Daily Digest: Court battle over vetoes was costly

Hello, and welcome to Friday. Here’s the Digest.

1. Legal tab for veto fight tops $750,000. The Minnesota Legislature will be billed about $400,000 in legal fees connected to lawmakers’ unsuccessful challenge to vetoes by Gov. Mark Dayton, according to legislative aides apprised of the expense. The Minneapolis law firm Kelley, Scott and Wolter represented the Legislature. The firm submitted its invoice about four months after the Supreme Court ruled Dayton was within his power to strike funding for the House and Senate through line-item vetoes. The firm had 30 days following completion of all matters related to the case to bill the Legislature; that window closed on Wednesday. All told, the court fight will have cost taxpayers more than $750,000 because Dayton also hired an outside firm. His office paid the Briggs and Morgan law firm $368,000. (MPR News)

2. House GOP school safety plan totals $50 million. Consensus is forming around a sizable boost in funding that Minnesota schools could use to shore up security, with House Republicans announcing Thursday they hope to devote $50 million to that effort. That is more than double the amount that DFL Gov. Mark Dayton proposed for upgrades to building security and aid to hire staff to protect students or counsel those in need of intervention. His plan calls for about $21 million spread across two years. “There is no more important thing that we will do this session so we want to make sure we are addressing it adequately,” said House Education Finance Committee Chair Jenifer Loon, R-Eden Prairie. The $50 million would be a combination of grants and tax levy allowance. In the House package, districts could use it to install new security features, pay for school resource officers, hire mental health counselors or fill other gaps. Minnesota House Democrats faulted the GOP proposal’s silence when it comes to changing gun laws. (MPR News)

3. Minnesota joins census lawsuit. Minnesota will join with other states in a lawsuit to block the Trump  administration’s decision to add a citizenship question to the 2020 census questionnaire. A spokesman for Minnesota Attorney General Lori Swanson says the case hasn’t been filed yet, but it will be an action with about a dozen other states. A group of 21 Democratic state representatives earlier Thursday released a letter thanking Swanson for joining in a lawsuit filed Tuesday by California’s attorney general. But her spokesman, Ben Wogsland, says Minnesota will join a separate case. Democrats fear the citizenship question will lead immigrants to dodge the census altogether, diluting representation for states that tend to vote Democratic and costing many communities federal dollars. The administration says the data is needed to better identify voting rights violations. (AP)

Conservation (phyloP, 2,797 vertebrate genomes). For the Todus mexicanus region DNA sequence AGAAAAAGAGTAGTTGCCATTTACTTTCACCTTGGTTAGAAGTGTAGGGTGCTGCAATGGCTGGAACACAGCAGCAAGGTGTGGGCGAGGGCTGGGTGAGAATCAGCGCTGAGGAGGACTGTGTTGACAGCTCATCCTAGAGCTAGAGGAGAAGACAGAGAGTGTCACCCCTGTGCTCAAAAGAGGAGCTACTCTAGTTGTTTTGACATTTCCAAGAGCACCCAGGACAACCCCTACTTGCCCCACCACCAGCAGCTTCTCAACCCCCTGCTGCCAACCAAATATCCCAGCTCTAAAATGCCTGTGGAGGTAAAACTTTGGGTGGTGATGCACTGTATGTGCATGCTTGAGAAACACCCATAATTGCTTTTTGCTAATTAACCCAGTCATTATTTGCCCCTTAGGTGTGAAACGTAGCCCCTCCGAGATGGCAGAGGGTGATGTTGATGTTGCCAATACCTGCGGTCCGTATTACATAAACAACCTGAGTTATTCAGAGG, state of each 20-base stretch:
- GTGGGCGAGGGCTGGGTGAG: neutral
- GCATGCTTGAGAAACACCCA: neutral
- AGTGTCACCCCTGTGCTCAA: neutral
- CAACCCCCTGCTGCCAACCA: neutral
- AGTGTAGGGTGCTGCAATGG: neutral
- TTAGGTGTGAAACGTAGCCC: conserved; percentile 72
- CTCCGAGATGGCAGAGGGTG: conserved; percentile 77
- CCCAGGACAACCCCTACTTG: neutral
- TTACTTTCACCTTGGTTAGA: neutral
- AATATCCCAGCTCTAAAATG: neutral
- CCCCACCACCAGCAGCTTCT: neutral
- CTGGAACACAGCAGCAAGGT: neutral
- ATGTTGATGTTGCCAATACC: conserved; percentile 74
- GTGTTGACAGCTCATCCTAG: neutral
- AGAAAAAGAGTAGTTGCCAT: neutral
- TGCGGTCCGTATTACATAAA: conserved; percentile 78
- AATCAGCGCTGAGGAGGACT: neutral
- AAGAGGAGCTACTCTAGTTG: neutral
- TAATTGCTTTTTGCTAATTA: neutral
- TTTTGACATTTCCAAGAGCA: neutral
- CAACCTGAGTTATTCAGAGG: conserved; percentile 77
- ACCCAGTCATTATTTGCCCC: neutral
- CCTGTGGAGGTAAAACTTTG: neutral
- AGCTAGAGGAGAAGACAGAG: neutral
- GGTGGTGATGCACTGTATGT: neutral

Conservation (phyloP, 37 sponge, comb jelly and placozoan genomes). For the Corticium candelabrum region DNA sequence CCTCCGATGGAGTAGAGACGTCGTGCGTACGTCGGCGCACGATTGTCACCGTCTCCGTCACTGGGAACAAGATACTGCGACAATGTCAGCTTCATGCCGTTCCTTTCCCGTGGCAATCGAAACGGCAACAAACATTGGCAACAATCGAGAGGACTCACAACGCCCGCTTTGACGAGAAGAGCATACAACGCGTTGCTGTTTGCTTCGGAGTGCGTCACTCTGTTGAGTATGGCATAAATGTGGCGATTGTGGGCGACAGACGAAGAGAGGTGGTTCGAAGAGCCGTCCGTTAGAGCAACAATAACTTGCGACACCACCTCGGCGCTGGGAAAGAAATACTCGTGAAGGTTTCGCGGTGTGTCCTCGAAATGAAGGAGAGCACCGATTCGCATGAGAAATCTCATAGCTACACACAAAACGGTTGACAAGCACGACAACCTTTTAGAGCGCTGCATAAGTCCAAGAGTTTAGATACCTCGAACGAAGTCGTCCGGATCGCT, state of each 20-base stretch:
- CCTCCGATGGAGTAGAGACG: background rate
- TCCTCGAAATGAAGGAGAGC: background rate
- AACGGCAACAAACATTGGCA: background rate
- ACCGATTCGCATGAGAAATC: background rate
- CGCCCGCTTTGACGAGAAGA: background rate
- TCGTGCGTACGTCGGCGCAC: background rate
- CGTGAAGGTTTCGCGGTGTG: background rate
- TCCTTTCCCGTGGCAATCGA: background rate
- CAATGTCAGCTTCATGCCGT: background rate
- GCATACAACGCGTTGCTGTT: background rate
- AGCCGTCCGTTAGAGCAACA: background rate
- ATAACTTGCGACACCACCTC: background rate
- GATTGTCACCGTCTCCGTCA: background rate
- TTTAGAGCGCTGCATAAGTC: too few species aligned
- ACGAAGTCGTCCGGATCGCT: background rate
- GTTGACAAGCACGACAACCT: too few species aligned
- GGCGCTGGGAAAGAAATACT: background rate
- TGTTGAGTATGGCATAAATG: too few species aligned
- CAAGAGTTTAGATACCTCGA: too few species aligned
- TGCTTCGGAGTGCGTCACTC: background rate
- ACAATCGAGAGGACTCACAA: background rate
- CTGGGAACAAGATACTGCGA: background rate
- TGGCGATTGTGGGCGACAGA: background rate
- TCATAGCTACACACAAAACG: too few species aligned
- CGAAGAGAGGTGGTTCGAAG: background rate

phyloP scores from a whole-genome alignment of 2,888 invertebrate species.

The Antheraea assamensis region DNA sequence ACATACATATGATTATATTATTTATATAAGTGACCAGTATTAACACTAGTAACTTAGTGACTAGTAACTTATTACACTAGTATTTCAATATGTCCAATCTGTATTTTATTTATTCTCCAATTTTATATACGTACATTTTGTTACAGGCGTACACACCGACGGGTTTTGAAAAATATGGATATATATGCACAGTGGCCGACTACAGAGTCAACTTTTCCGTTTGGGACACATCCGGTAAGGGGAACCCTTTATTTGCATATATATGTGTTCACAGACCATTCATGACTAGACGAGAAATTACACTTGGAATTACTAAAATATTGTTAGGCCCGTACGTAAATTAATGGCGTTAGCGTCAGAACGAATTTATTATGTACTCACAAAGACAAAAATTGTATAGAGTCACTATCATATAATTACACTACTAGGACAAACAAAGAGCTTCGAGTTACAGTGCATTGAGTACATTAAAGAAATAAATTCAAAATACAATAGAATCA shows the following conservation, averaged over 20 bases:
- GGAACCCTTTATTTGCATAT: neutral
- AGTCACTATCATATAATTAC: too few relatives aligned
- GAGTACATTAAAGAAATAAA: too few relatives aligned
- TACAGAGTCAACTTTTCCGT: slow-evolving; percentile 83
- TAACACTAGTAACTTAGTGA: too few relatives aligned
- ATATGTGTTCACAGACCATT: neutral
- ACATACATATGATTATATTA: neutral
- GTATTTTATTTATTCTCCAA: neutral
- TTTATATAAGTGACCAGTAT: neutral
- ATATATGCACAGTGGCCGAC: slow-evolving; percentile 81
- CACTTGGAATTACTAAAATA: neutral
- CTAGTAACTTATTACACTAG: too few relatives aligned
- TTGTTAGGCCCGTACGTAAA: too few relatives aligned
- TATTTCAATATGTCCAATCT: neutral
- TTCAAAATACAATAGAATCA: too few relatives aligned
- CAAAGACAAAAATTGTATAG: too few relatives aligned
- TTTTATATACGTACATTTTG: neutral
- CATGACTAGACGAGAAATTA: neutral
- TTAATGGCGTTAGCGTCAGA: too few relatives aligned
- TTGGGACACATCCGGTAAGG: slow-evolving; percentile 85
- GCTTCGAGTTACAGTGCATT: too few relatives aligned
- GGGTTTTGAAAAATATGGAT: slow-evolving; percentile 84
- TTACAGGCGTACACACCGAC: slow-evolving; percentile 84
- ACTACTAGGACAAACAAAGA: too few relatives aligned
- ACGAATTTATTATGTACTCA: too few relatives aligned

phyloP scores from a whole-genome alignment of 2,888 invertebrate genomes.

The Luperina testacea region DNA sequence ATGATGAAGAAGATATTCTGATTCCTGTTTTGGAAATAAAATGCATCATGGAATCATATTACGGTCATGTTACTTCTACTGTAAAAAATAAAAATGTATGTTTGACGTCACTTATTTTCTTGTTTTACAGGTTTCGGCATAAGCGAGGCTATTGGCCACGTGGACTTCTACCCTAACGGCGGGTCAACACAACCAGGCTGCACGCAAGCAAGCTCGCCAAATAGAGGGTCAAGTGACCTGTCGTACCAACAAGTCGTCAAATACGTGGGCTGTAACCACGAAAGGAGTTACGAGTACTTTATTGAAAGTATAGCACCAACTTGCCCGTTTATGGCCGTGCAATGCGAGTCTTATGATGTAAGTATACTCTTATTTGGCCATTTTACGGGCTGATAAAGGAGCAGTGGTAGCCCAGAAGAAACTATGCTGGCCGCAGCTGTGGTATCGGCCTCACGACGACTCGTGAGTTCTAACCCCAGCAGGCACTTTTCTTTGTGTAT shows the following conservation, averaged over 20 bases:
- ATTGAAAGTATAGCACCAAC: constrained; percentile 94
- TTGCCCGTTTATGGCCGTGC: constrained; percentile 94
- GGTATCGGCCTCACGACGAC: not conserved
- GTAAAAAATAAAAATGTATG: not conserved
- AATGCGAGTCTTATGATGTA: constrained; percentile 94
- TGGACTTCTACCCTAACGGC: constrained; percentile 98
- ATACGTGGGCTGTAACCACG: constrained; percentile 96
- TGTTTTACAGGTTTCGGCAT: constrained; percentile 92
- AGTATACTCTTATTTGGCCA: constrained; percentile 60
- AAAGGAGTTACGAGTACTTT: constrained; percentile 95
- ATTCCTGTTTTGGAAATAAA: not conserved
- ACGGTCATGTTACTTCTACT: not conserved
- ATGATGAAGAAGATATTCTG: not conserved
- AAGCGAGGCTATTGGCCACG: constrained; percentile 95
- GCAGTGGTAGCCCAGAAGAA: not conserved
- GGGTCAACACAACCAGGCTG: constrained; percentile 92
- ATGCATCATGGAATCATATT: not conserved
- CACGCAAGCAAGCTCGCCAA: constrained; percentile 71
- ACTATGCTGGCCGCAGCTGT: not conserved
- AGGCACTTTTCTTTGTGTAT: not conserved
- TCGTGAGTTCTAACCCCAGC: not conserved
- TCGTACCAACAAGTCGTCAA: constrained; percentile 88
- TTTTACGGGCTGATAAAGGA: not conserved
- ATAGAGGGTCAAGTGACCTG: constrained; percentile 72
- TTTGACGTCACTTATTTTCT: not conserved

4. State gets federal money for election security.  Minnesota will receive a $6.5 million federal grant in mid-May to upgrade and modernize its voter registration system. The funding was included in the $1.3 trillion spending bill signed March 23 by President Donald Trump. It incorporated a $385 million proposal by Sen. Amy Klobuchar, D-Minn., and Sen. James Lankford, R-Okla., for improvements in states’ election cybersecurity. Every state will receive at least $3 million with adjustments for population, Klobuchar said at a news conference Thursday in Minneapolis. Minnesota was among 21 states where voter databases were targeted by entities linked to the Russian government in 2016. The state’s system was not hacked, but those in Arizona and Illinois were. (Star Tribune)

5. Another push by lawmakers to overturn local ordinances. Some Republican state lawmakers are trying to make it harder for cities to pass their own minimum wage hikes or ban polystyrene take-out containers. This is the second year that preemption, which would neutralize some local regulations, has been a hot topic at the Capitol. Gov. Mark Dayton vetoed a preemption bill during the special session last spring, but the idea is making a strong comeback through a host of other bills. The House Government Operations Committee took up a measure Wednesday that would prohibit bans on polystyrene takeout containers. On Tuesday, the Senate State Government Committee advanced a ban on ranked choice voting. Other bills would limit local regulation of ride sharing services such as Uber and Lyft, and overturn the renaming of Lake Calhoun to Bde Maka Ska. Gov. Dayton said he doesn’t see the need for them. “It’s one of the things where everybody talks about, well, we need preemption because we’re going to have this patchwork quilt all over the state. And it isn’t happening,” Dayton said this week, when asked about the measures. (MPR News)

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